Senate Minority Leader Charles Schumer, D-NY, (R) stands with Senate Majority Leader Mitch McConnell, R-Ky., (L) as they attend the Electoral College vote certification for President-elect Joe Biden, during a joint session of Congress at the US Capitol in Washington, DC, January 6, 2021.
Kevin Dietsch | Pool | AFP | Getty Images
Preparing for the first evenly split Senate in 20 years and the only impeachment trial for an ex-president in U.S. history, Senate leaders Chuck Schumer and Mitch McConnell plan to discuss ground rules for the chamber on Tuesday.
Schumer’s Democrats will take control of a 50-50 Senate as soon as Wednesday. Sen. Kamala Harris will become vice president, then hold a tiebreaking vote once the chamber swears in three new Democratic senators. Harris’ successor, Alex Padilla of California, and Senators-elect Raphael Warnock and Jon Ossoff of Georgia will “probably” get sworn in Wednesday, Schumer told reporters Tuesday.
Schumer, D-N.Y., and McConnell, R-Ky., have to decide how to handle an unprecedented few weeks for the Senate. The chamber needs to set rules for an impeachment trial of outgoing President Donald Trump, which Democrats aim to balance with the confirmation of President-elect Joe Biden‘s Cabinet and passage of a coronavirus relief bill.
Schumer told reporters he will speak to McConnell on Tuesday about the thorny issues facing the Senate.
“I’m talking to McConnell later, we’ll see what happens. … We’ve got three things we got to do, do quickly, impeachment, nominations, Covid. Got to move them all fast,” he said when asked when Trump’s trial would start, according to NBC News.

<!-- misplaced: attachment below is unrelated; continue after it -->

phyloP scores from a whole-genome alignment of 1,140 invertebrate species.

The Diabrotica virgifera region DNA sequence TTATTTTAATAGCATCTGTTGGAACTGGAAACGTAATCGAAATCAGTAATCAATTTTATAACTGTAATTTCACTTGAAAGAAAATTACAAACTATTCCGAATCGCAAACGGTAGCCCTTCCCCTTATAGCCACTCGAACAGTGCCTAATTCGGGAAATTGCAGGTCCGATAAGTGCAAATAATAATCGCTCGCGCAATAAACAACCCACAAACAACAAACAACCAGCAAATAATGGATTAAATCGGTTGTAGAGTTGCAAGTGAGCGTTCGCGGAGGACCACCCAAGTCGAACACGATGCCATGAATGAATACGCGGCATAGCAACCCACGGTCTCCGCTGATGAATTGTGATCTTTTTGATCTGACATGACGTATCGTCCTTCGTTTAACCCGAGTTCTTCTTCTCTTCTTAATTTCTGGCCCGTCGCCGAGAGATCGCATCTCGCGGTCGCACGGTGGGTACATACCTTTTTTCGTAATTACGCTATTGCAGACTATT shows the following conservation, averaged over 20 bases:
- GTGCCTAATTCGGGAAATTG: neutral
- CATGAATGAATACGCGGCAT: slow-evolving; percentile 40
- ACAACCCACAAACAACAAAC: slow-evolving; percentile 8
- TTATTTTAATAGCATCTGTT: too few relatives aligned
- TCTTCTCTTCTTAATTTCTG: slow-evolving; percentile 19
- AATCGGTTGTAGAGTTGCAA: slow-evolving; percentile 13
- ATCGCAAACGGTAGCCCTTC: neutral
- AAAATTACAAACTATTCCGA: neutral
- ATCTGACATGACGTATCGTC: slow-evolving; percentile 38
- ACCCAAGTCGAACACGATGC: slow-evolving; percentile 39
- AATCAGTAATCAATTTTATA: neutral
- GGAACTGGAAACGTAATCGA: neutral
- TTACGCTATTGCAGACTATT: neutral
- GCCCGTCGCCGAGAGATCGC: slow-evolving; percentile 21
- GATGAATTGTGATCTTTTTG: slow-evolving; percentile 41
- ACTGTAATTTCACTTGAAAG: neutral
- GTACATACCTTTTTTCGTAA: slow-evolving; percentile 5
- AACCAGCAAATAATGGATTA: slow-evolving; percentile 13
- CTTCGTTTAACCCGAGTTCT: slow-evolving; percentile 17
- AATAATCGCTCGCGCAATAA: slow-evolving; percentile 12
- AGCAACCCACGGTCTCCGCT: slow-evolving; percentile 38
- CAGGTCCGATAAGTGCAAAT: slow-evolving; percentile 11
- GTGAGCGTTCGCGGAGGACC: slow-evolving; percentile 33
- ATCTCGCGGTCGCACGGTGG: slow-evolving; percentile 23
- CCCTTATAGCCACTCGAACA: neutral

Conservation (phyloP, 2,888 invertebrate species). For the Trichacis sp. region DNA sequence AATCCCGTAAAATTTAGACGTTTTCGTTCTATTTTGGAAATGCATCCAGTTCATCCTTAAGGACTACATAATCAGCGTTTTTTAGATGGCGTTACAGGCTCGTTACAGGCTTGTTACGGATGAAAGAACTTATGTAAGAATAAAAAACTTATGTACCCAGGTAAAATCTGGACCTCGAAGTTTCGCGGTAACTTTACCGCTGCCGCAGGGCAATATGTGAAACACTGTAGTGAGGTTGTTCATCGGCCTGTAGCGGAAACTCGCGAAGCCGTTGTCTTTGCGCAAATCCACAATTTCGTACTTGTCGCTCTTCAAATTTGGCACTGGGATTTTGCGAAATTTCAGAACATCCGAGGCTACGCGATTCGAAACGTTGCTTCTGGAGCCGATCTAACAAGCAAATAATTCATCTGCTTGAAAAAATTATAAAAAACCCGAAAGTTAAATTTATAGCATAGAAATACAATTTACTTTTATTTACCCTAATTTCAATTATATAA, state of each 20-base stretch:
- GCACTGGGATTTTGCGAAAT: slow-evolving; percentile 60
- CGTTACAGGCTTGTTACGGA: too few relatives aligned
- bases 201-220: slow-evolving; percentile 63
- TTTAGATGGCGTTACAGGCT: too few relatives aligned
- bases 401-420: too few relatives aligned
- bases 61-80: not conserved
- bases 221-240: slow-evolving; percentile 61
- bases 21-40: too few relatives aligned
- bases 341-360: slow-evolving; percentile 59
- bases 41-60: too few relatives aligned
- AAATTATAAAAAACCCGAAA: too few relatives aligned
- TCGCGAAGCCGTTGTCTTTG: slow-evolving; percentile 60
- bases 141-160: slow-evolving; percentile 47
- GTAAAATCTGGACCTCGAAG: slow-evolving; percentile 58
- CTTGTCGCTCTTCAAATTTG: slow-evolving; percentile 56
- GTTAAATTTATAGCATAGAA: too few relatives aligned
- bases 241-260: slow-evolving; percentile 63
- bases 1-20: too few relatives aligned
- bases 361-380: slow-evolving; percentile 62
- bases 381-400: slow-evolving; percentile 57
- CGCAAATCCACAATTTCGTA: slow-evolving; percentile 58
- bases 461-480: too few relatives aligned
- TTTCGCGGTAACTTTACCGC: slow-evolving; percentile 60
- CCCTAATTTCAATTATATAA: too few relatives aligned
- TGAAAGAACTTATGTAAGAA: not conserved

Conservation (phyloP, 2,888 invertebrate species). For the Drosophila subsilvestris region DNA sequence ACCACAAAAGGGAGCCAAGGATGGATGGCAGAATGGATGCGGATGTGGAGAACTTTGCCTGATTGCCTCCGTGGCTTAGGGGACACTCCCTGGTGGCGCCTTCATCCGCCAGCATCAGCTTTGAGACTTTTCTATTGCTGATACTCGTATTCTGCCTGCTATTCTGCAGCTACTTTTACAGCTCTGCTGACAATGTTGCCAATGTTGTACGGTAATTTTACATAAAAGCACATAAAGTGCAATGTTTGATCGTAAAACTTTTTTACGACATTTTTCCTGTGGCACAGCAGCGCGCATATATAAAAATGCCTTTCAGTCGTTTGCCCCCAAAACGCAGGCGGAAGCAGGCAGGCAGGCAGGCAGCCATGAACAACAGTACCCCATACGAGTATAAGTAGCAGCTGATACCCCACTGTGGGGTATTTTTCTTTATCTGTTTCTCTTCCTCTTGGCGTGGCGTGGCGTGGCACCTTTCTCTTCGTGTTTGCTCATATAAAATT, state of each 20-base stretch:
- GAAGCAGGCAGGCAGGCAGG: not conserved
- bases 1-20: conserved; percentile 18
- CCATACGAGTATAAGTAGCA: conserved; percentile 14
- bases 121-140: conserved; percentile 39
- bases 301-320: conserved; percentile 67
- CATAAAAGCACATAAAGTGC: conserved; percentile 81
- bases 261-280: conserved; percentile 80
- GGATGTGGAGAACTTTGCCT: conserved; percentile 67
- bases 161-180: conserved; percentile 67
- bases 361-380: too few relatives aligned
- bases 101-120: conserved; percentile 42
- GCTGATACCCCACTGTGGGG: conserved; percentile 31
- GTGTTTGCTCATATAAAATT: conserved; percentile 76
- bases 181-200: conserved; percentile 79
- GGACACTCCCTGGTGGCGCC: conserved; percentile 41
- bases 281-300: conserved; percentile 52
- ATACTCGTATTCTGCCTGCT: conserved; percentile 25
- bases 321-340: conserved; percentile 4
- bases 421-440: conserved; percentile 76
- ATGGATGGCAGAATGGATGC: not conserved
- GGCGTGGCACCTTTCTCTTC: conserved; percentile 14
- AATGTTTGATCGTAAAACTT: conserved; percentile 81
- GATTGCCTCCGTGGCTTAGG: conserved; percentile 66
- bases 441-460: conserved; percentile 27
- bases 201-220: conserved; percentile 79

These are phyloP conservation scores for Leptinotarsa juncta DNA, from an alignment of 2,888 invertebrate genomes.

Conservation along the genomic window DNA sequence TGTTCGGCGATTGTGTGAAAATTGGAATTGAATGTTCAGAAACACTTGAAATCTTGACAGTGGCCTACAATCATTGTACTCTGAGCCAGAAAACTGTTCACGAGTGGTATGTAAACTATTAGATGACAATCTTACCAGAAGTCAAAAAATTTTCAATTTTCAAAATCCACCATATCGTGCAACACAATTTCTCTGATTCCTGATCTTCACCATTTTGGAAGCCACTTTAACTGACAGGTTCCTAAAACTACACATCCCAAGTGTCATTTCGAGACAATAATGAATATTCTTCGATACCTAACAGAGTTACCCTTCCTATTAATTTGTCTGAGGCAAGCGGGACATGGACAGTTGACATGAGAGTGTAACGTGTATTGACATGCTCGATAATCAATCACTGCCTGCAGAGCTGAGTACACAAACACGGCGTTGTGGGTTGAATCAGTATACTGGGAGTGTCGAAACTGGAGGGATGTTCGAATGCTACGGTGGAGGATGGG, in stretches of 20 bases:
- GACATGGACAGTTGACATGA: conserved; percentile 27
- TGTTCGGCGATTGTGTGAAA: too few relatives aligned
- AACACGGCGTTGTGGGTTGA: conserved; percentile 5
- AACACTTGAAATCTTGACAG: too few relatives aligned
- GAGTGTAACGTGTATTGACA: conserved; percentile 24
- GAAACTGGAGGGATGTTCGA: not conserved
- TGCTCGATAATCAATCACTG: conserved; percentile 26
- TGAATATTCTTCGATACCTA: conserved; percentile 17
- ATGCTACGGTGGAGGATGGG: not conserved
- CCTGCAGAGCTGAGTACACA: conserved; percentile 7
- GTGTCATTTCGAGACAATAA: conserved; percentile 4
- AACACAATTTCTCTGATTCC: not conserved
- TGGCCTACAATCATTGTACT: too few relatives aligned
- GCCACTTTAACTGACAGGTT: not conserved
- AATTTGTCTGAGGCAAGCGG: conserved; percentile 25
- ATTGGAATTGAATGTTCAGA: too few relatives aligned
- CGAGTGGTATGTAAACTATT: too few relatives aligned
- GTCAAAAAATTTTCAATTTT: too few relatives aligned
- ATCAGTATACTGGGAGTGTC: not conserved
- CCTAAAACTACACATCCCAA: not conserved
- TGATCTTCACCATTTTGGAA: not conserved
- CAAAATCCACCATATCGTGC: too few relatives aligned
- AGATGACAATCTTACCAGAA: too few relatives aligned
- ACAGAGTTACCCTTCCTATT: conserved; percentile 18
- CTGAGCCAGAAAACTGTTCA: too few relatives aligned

Speaking on the Senate floor later Tuesday, he described them as “three essential items” the Senate has to accomplish in the coming weeks. McConnell also spoke during the Senate session Tuesday and said Trump provoked the deadly Capitol riot. He did not address the logistics of the trial and confirmation votes.
The Senate will have to come to an agreement on how to structure a 50-50 split. Democrats will lead committees and Schumer will decide which bills see a floor vote. The party can confirm executive branch nominees with a simple majority and will need 60 votes to pass most legislation.
In the last evenly split Senate in 2001, each party had the same number of seats on committees. If a committee was deadlocked on a measure, the majority leader had the power to bring it to a full Senate vote.
It is unclear how much the 2001 rules will guide the power structure for the next two years.
The Senate cannot start Trump’s trial until it receives from the House the impeachment article, which charges the president with inciting an insurrection at the Capitol on Jan. 6. House Speaker Nancy Pelosi, D-Calif., has not said when she will send the measure to the Senate.
Trump’s first impeachment trial last year took about three weeks. If the needed 67 senators vote to convict the president, it would come too late to remove him from the White House. However, the chamber could hold a separate vote to bar Trump from holding office again.
Schumer and McConnell are set to discuss how to structure the trial. Biden has said he hopes the Senate can devote part of its day to impeachment and another part to confirming his Cabinet.
Senate committees started to hold hearings for the president-elect’s nominees on Tuesday. They include Treasury Secretary-designate Janet Yellen, Secretary of State nominee Antony Blinken and Defense Secretary-designate Lloyd Austin. Panels could vote to send their nominations to the Senate floor in the coming days.
Schumer noted that “it will take cooperation from our Republican colleagues to swiftly confirm” national security officials in Biden’s administration.
Along with the trial and confirmations, the Senate will also likely consider pandemic aid in the coming weeks. Biden, Schumer and Pelosi have said another relief package will be their top legislative priority.
The president-elect last week released a $1.9 trillion aid plan, which he hopes will guide a bill Democrats try to push through Congress. Biden could face difficulties in winning Republican support for more federal spending after lawmakers approved a $900 billion aid package last month.